When I Survey 
the Wondrous Cross

This is another Isaac Watts hymn. I believe it was Matthew Arnold, no friend of Christianity, who said that the third verse of this hymn was as pure poetry as has ever been achieved in the English language. The traditional tune, which fits the words well, is from an ancient Gregorian chant.

When I survey the wondrous cross
    on which the Prince of Glory died,
My richest gain I count but loss,
    and pour contempt on all my pride.

Forbid it, Lord, that I should boast,
    save in the death of Christ, my God;
All the vain things that charm me most,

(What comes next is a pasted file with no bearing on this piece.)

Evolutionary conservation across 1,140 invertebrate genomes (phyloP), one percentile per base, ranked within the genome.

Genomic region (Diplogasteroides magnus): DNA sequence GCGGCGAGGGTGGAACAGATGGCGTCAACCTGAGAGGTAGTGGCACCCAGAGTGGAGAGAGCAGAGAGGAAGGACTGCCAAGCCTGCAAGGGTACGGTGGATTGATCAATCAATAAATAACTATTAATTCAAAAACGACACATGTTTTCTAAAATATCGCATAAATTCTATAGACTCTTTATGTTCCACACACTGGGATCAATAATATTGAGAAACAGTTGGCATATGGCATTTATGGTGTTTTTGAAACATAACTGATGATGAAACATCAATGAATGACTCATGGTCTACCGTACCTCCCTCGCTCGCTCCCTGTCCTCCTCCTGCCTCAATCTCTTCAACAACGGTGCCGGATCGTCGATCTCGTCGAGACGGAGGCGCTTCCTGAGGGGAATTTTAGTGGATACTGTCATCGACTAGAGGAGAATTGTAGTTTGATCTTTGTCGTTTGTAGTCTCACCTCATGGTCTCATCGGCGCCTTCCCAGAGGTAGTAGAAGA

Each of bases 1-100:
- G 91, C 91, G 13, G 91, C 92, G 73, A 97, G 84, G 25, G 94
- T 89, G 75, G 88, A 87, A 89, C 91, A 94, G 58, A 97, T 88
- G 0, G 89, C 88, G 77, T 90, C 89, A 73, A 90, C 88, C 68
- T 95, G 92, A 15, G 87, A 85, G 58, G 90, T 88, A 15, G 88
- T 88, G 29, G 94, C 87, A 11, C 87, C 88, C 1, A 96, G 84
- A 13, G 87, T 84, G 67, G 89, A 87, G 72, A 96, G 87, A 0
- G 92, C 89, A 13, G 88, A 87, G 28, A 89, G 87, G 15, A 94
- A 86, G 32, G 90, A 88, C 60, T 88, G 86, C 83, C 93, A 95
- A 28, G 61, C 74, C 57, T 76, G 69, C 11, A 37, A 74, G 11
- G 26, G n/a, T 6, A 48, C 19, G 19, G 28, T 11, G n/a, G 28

I sacrifice them to His blood.

See, from His head, His hands, His feet,
    sorrow and love flow mingled down;
Did e'er such love and sorrow meet,
    or thorns compose so rich a crown?

Were the whole realm of nature mine,
    that were a present far too small;
Love so amazing, so divine,
    demands my soul, my life, my all.

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